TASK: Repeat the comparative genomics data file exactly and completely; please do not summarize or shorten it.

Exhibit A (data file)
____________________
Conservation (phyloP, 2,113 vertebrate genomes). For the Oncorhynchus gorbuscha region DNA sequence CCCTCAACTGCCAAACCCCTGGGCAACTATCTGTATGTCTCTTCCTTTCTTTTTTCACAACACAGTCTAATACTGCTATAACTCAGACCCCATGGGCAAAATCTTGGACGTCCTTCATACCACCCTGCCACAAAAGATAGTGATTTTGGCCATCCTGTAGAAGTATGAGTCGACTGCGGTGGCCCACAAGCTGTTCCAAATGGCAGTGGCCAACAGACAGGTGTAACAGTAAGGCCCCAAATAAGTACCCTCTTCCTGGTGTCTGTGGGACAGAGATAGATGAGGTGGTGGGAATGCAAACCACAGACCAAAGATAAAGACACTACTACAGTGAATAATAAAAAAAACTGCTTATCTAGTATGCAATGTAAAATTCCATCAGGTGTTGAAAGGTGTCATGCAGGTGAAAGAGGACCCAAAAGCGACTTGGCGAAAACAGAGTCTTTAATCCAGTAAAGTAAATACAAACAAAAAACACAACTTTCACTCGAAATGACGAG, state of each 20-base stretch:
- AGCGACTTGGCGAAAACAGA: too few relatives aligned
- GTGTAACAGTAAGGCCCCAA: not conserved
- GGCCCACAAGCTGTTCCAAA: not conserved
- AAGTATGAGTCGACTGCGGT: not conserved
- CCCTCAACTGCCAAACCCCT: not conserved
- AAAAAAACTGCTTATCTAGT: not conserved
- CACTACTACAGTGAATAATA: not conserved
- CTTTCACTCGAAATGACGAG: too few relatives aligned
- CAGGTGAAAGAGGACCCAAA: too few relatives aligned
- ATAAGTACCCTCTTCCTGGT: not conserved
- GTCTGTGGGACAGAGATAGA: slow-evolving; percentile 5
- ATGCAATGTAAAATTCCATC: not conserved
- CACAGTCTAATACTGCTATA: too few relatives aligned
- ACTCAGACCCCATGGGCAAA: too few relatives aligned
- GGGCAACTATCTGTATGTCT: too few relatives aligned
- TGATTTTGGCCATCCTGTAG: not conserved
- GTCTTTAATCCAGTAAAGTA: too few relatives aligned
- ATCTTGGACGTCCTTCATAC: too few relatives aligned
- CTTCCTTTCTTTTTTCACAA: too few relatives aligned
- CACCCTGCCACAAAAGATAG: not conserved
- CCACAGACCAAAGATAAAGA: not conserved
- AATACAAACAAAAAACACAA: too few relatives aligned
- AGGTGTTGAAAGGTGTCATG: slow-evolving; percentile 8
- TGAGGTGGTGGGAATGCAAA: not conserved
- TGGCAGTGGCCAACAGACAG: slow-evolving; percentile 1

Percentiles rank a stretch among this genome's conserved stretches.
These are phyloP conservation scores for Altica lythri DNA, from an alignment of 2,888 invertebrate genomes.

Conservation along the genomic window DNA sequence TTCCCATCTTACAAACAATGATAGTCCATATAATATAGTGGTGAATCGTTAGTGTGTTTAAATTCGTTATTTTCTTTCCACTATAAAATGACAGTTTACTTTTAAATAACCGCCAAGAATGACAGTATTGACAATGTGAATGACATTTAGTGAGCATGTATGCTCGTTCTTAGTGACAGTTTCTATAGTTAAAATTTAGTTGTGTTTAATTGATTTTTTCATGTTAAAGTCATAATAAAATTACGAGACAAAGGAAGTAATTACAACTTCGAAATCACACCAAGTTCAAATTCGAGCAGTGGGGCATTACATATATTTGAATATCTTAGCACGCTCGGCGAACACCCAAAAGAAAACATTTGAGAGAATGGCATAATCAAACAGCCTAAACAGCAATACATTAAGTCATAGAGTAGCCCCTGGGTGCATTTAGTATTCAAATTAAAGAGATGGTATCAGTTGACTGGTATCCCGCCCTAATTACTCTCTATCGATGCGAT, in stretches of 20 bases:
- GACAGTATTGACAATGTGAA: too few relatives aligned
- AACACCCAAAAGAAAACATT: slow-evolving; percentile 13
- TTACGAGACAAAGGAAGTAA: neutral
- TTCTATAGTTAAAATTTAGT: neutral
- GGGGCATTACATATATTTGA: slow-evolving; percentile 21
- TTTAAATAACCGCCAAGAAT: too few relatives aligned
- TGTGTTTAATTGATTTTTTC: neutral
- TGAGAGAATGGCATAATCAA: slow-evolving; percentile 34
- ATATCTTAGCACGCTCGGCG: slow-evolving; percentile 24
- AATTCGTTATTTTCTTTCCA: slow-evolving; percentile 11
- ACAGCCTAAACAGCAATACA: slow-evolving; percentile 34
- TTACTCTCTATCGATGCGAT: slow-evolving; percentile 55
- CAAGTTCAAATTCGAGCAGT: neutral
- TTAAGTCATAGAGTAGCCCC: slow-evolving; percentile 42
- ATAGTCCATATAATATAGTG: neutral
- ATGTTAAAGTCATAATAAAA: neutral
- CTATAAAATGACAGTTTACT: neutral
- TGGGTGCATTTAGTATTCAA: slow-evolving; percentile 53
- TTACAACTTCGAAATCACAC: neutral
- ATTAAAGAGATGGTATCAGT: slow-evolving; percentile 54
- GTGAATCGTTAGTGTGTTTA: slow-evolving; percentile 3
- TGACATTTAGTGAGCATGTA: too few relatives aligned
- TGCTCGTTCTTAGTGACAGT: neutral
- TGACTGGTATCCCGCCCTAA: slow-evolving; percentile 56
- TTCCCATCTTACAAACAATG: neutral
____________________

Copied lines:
Conservation (phyloP, 2,113 vertebrate genomes). For the Oncorhynchus gorbuscha region DNA sequence CCCTCAACTGCCAAACCCCTGGGCAACTATCTGTATGTCTCTTCCTTTCTTTTTTCACAACACAGTCTAATACTGCTATAACTCAGACCCCATGGGCAAAATCTTGGACGTCCTTCATACCACCCTGCCACAAAAGATAGTGATTTTGGCCATCCTGTAGAAGTATGAGTCGACTGCGGTGGCCCACAAGCTGTTCCAAATGGCAGTGGCCAACAGACAGGTGTAACAGTAAGGCCCCAAATAAGTACCCTCTTCCTGGTGTCTGTGGGACAGAGATAGATGAGGTGGTGGGAATGCAAACCACAGACCAAAGATAAAGACACTACTACAGTGAATAATAAAAAAAACTGCTTATCTAGTATGCAATGTAAAATTCCATCAGGTGTTGAAAGGTGTCATGCAGGTGAAAGAGGACCCAAAAGCGACTTGGCGAAAACAGAGTCTTTAATCCAGTAAAGTAAATACAAACAAAAAACACAACTTTCACTCGAAATGACGAG, state of each 20-base stretch:
- AGCGACTTGGCGAAAACAGA: too few relatives aligned
- GTGTAACAGTAAGGCCCCAA: not conserved
- GGCCCACAAGCTGTTCCAAA: not conserved
- AAGTATGAGTCGACTGCGGT: not conserved
- CCCTCAACTGCCAAACCCCT: not conserved
- AAAAAAACTGCTTATCTAGT: not conserved
- CACTACTACAGTGAATAATA: not conserved
- CTTTCACTCGAAATGACGAG: too few relatives aligned
- CAGGTGAAAGAGGACCCAAA: too few relatives aligned
- ATAAGTACCCTCTTCCTGGT: not conserved
- GTCTGTGGGACAGAGATAGA: slow-evolving; percentile 5
- ATGCAATGTAAAATTCCATC: not conserved
- CACAGTCTAATACTGCTATA: too few relatives aligned
- ACTCAGACCCCATGGGCAAA: too few relatives aligned
- GGGCAACTATCTGTATGTCT: too few relatives aligned
- TGATTTTGGCCATCCTGTAG: not conserved
- GTCTTTAATCCAGTAAAGTA: too few relatives aligned
- ATCTTGGACGTCCTTCATAC: too few relatives aligned
- CTTCCTTTCTTTTTTCACAA: too few relatives aligned
- CACCCTGCCACAAAAGATAG: not conserved
- CCACAGACCAAAGATAAAGA: not conserved
- AATACAAACAAAAAACACAA: too few relatives aligned
- AGGTGTTGAAAGGTGTCATG: slow-evolving; percentile 8
- TGAGGTGGTGGGAATGCAAA: not conserved
- TGGCAGTGGCCAACAGACAG: slow-evolving; percentile 1

Percentiles rank a stretch among this genome's conserved stretches.
These are phyloP conservation scores for Altica lythri DNA, from an alignment of 2,888 invertebrate genomes.

Conservation along the genomic window DNA sequence TTCCCATCTTACAAACAATGATAGTCCATATAATATAGTGGTGAATCGTTAGTGTGTTTAAATTCGTTATTTTCTTTCCACTATAAAATGACAGTTTACTTTTAAATAACCGCCAAGAATGACAGTATTGACAATGTGAATGACATTTAGTGAGCATGTATGCTCGTTCTTAGTGACAGTTTCTATAGTTAAAATTTAGTTGTGTTTAATTGATTTTTTCATGTTAAAGTCATAATAAAATTACGAGACAAAGGAAGTAATTACAACTTCGAAATCACACCAAGTTCAAATTCGAGCAGTGGGGCATTACATATATTTGAATATCTTAGCACGCTCGGCGAACACCCAAAAGAAAACATTTGAGAGAATGGCATAATCAAACAGCCTAAACAGCAATACATTAAGTCATAGAGTAGCCCCTGGGTGCATTTAGTATTCAAATTAAAGAGATGGTATCAGTTGACTGGTATCCCGCCCTAATTACTCTCTATCGATGCGAT, in stretches of 20 bases:
- GACAGTATTGACAATGTGAA: too few relatives aligned
- AACACCCAAAAGAAAACATT: slow-evolving; percentile 13
- TTACGAGACAAAGGAAGTAA: neutral
- TTCTATAGTTAAAATTTAGT: neutral
- GGGGCATTACATATATTTGA: slow-evolving; percentile 21
- TTTAAATAACCGCCAAGAAT: too few relatives aligned
- TGTGTTTAATTGATTTTTTC: neutral
- TGAGAGAATGGCATAATCAA: slow-evolving; percentile 34
- ATATCTTAGCACGCTCGGCG: slow-evolving; percentile 24
- AATTCGTTATTTTCTTTCCA: slow-evolving; percentile 11
- ACAGCCTAAACAGCAATACA: slow-evolving; percentile 34
- TTACTCTCTATCGATGCGAT: slow-evolving; percentile 55
- CAAGTTCAAATTCGAGCAGT: neutral
- TTAAGTCATAGAGTAGCCCC: slow-evolving; percentile 42
- ATAGTCCATATAATATAGTG: neutral
- ATGTTAAAGTCATAATAAAA: neutral
- CTATAAAATGACAGTTTACT: neutral
- TGGGTGCATTTAGTATTCAA: slow-evolving; percentile 53
- TTACAACTTCGAAATCACAC: neutral
- ATTAAAGAGATGGTATCAGT: slow-evolving; percentile 54
- GTGAATCGTTAGTGTGTTTA: slow-evolving; percentile 3
- TGACATTTAGTGAGCATGTA: too few relatives aligned
- TGCTCGTTCTTAGTGACAGT: neutral
- TGACTGGTATCCCGCCCTAA: slow-evolving; percentile 56
- TTCCCATCTTACAAACAATG: neutral